For high frequency sounds, the wavelength is several millimeters, so the pressure is rising in one of your ears while it's falling in the other ear. There is really to way to counterbalance that with speakers a few meters away. Maybe if you had a million microphones

Re: (Score:3)

by rtb61 ( 674572 )

Of course two layers of glass, say 6mm and 8 mm with a 50mm airspace between will do a lot more permanently. Now add in a duct, a filter and a small fan and suck in outside air past a filter and blow it in (use a solar panel to power the fan), cleaner and more reliable (when the winds do not blow). Fixed windows and ducted air is probably more sound in reality, health wise and environmentally.

Re: (Score:3)

by LynnwoodRooster ( 966895 )

No, you can absolutely cancel the sound at an arbitrary location from the source of noise and the cancellation transducers. You just need to track the listener's position accurately. And then accept that everyone else in the room will have a significantly degraded (louder) experience. But you can cancel anywhere you want - it's just a matter of getting the phase correct at the receiver (listener) position.

And yes, I design audio products - including ANC headphones - for a living.

Re: (Score:2)

by fahrbot-bot ( 874524 )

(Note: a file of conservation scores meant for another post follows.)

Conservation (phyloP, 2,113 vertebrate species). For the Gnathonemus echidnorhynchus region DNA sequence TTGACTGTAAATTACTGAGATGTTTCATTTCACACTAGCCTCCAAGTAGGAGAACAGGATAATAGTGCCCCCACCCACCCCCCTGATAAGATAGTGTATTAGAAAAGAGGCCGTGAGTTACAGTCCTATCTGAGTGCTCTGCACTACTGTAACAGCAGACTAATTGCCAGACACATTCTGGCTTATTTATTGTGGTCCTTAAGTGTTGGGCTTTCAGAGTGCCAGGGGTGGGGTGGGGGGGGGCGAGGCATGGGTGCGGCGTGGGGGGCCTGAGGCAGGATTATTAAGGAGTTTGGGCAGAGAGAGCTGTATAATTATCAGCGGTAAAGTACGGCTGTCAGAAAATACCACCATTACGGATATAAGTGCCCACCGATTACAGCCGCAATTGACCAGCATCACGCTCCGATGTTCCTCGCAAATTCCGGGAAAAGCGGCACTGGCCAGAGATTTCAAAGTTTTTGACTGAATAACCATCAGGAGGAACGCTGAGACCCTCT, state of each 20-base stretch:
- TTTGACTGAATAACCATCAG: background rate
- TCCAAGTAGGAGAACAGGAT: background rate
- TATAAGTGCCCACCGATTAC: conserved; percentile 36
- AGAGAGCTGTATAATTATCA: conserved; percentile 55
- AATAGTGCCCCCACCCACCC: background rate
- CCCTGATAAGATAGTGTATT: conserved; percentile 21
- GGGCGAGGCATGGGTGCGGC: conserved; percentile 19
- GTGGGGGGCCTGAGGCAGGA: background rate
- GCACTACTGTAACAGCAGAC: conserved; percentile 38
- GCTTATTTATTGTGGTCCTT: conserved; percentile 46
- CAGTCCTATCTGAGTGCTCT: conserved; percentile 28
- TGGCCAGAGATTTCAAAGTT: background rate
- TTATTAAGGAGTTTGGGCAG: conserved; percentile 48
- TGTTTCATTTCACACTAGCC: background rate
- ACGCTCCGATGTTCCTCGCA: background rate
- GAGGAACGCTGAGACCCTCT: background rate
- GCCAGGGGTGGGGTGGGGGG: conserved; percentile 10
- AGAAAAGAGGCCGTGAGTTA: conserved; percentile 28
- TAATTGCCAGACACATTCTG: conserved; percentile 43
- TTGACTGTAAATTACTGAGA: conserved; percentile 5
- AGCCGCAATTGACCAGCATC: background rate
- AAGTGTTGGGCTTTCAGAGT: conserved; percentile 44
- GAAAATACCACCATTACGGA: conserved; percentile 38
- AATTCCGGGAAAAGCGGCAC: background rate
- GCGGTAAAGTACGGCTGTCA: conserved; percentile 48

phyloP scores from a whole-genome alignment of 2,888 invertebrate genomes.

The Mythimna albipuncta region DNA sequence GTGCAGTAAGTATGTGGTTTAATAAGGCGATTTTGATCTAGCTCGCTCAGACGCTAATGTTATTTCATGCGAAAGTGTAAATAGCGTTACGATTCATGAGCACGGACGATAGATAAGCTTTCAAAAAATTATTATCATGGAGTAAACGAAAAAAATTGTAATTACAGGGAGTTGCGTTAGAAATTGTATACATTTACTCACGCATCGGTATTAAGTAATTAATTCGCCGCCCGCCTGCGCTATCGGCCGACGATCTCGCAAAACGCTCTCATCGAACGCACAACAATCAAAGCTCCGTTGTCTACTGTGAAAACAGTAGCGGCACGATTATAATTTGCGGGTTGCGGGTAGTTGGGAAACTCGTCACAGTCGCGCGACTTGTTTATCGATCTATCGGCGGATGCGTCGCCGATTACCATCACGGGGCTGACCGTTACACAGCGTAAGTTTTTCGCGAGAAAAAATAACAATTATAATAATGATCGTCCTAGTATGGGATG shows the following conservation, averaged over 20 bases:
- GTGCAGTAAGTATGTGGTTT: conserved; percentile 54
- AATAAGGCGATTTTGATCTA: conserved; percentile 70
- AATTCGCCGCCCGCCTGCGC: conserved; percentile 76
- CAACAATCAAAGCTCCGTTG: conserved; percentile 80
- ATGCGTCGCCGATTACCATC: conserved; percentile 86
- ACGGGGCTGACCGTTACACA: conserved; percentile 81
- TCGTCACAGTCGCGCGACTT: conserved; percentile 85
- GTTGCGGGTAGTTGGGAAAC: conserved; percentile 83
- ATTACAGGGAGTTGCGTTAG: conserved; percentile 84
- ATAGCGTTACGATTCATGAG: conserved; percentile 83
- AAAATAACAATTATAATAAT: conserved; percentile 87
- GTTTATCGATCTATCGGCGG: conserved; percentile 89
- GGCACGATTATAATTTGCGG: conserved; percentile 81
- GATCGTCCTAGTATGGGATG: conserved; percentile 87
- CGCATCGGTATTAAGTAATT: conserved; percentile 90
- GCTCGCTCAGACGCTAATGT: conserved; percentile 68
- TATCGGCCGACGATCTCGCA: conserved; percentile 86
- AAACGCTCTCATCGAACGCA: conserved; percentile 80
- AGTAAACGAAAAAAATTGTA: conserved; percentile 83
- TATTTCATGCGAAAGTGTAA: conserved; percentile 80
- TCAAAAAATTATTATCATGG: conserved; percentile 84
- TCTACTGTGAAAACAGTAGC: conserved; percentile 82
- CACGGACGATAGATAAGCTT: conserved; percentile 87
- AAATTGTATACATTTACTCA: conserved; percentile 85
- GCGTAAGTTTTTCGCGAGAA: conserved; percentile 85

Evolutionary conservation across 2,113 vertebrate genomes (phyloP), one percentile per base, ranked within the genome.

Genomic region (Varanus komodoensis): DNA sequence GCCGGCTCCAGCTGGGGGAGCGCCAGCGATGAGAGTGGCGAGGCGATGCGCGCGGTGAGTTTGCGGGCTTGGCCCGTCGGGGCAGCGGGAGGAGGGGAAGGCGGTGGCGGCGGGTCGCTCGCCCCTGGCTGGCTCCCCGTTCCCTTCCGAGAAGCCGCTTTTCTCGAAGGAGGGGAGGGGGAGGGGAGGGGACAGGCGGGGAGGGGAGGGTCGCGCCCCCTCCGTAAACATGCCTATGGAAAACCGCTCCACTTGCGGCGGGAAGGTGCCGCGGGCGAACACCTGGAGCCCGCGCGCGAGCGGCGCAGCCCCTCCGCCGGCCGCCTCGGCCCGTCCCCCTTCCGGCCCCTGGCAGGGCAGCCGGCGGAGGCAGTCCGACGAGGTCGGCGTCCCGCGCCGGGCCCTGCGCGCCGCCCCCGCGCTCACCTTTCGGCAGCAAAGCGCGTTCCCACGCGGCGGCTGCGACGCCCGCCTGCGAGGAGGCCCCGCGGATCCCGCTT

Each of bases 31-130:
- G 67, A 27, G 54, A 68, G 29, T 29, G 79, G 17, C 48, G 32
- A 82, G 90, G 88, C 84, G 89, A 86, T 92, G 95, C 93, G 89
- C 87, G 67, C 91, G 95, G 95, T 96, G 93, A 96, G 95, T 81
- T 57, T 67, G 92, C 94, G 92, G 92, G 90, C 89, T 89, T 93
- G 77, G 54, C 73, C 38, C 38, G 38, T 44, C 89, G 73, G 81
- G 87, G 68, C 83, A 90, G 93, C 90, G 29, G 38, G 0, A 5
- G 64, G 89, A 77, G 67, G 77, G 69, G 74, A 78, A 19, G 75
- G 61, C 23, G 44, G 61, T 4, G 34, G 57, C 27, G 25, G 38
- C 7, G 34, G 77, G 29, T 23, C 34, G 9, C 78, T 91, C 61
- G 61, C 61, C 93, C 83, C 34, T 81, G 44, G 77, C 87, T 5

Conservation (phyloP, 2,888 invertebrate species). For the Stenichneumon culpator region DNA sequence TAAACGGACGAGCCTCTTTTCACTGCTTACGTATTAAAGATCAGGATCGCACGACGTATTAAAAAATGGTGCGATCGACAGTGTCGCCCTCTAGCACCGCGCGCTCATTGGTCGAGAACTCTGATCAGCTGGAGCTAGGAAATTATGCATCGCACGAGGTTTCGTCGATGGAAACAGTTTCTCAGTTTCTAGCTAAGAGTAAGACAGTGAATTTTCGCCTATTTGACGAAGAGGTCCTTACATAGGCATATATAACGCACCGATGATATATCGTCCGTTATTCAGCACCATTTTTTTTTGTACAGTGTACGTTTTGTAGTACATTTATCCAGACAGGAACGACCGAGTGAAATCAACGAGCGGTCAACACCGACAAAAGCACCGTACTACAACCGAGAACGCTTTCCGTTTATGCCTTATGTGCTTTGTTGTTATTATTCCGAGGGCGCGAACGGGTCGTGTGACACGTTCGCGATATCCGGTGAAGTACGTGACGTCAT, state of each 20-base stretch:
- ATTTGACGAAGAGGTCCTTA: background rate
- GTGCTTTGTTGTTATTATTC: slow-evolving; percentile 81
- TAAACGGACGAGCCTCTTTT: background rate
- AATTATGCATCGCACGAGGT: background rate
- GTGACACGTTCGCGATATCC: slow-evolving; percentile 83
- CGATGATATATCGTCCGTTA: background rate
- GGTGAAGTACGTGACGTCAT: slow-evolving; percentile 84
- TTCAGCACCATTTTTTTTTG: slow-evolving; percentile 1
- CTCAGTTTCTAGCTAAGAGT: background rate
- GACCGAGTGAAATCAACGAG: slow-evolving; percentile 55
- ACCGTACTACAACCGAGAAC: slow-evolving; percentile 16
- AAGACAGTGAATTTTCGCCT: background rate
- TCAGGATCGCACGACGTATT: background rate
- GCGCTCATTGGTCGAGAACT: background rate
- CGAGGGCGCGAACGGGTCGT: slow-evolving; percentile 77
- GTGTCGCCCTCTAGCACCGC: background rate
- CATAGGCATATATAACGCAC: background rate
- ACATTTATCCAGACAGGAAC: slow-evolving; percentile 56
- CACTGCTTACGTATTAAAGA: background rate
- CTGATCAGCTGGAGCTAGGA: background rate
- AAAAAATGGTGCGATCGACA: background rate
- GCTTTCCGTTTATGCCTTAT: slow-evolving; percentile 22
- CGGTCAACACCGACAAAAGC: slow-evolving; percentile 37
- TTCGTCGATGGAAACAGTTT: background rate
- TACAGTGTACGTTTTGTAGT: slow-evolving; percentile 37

> I was wondering if it might work a lot better, if you had several microphones ...

It works best if you simply roll your windows all the way up and use the A/C. :-) Besides, the Mythbusters already demonstrated that cars (theirs anyway) got better mileage with the windows up and A/C on.

Could make for some chilling movie scenes (Score:2)

by tmmagee ( 1475877 )

I am imagining some apocalyptic event happening outside someone's window and they don't even notice because of something like this. Or a person's child screaming for help right outside while they casually make dinner.

It's also kind of a pretty apt metaphor for modern society: try to block out what is going on right outside your window as much as possible so that you can focus on more important things (like the latest twitter trends, etc.).

Sorry. That's enough cynicism for today.

Re: (Score:2)

by tysonedwards ( 969693 )

The apocalyptic concern isn’t an issue, as active noise cancellation systems do not reduce sound pressure levels. This means that a person can genuinely believe the room is silent but be going deaf - or worse.

Re: (Score:1)

by Twisted64 ( 837490 )

> active noise cancellation systems do not reduce sound pressure levels

Is this true? How? Please clarify, because I don't believe you and I fear I'm wasting effort trying to understand.

Thus... (Score:2)

by BytePusher ( 209961 )

Synthetically amplifying any sound over 1000Hz, which is a lot of the sound that bothers people in cities (aka taxi horns).

I had another dream the other day about music critics. They were small
and rodent-like with padlocked ears, as if they had stepped out of a
painting by Goya.
-- Stravinsky